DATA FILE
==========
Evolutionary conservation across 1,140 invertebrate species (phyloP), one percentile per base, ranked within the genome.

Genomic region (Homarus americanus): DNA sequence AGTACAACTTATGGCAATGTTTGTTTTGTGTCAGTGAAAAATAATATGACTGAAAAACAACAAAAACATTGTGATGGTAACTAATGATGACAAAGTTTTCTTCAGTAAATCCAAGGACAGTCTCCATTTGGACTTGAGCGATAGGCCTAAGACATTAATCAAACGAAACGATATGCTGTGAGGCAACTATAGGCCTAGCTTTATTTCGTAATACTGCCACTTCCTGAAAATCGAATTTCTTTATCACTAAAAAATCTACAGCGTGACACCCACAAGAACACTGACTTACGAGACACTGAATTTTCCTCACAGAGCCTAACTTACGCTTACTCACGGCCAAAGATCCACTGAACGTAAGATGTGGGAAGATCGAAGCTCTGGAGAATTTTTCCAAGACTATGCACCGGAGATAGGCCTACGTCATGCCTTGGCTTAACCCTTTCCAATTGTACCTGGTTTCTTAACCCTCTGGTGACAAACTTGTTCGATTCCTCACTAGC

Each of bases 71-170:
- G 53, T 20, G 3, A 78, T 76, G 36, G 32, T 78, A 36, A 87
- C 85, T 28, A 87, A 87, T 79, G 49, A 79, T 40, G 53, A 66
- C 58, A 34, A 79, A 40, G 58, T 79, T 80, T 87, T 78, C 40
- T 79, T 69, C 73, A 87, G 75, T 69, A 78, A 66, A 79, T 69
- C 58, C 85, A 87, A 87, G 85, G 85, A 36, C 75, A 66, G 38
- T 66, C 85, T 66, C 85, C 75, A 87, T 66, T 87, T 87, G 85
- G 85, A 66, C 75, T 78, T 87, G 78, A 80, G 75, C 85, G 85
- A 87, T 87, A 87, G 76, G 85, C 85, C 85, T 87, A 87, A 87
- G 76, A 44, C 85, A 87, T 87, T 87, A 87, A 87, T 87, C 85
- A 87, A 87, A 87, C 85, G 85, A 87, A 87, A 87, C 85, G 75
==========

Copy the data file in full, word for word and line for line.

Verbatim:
Evolutionary conservation across 1,140 invertebrate species (phyloP), one percentile per base, ranked within the genome.

Genomic region (Homarus americanus): DNA sequence AGTACAACTTATGGCAATGTTTGTTTTGTGTCAGTGAAAAATAATATGACTGAAAAACAACAAAAACATTGTGATGGTAACTAATGATGACAAAGTTTTCTTCAGTAAATCCAAGGACAGTCTCCATTTGGACTTGAGCGATAGGCCTAAGACATTAATCAAACGAAACGATATGCTGTGAGGCAACTATAGGCCTAGCTTTATTTCGTAATACTGCCACTTCCTGAAAATCGAATTTCTTTATCACTAAAAAATCTACAGCGTGACACCCACAAGAACACTGACTTACGAGACACTGAATTTTCCTCACAGAGCCTAACTTACGCTTACTCACGGCCAAAGATCCACTGAACGTAAGATGTGGGAAGATCGAAGCTCTGGAGAATTTTTCCAAGACTATGCACCGGAGATAGGCCTACGTCATGCCTTGGCTTAACCCTTTCCAATTGTACCTGGTTTCTTAACCCTCTGGTGACAAACTTGTTCGATTCCTCACTAGC

Each of bases 71-170:
- G 53, T 20, G 3, A 78, T 76, G 36, G 32, T 78, A 36, A 87
- C 85, T 28, A 87, A 87, T 79, G 49, A 79, T 40, G 53, A 66
- C 58, A 34, A 79, A 40, G 58, T 79, T 80, T 87, T 78, C 40
- T 79, T 69, C 73, A 87, G 75, T 69, A 78, A 66, A 79, T 69
- C 58, C 85, A 87, A 87, G 85, G 85, A 36, C 75, A 66, G 38
- T 66, C 85, T 66, C 85, C 75, A 87, T 66, T 87, T 87, G 85
- G 85, A 66, C 75, T 78, T 87, G 78, A 80, G 75, C 85, G 85
- A 87, T 87, A 87, G 76, G 85, C 85, C 85, T 87, A 87, A 87
- G 76, A 44, C 85, A 87, T 87, T 87, A 87, A 87, T 87, C 85
- A 87, A 87, A 87, C 85, G 85, A 87, A 87, A 87, C 85, G 75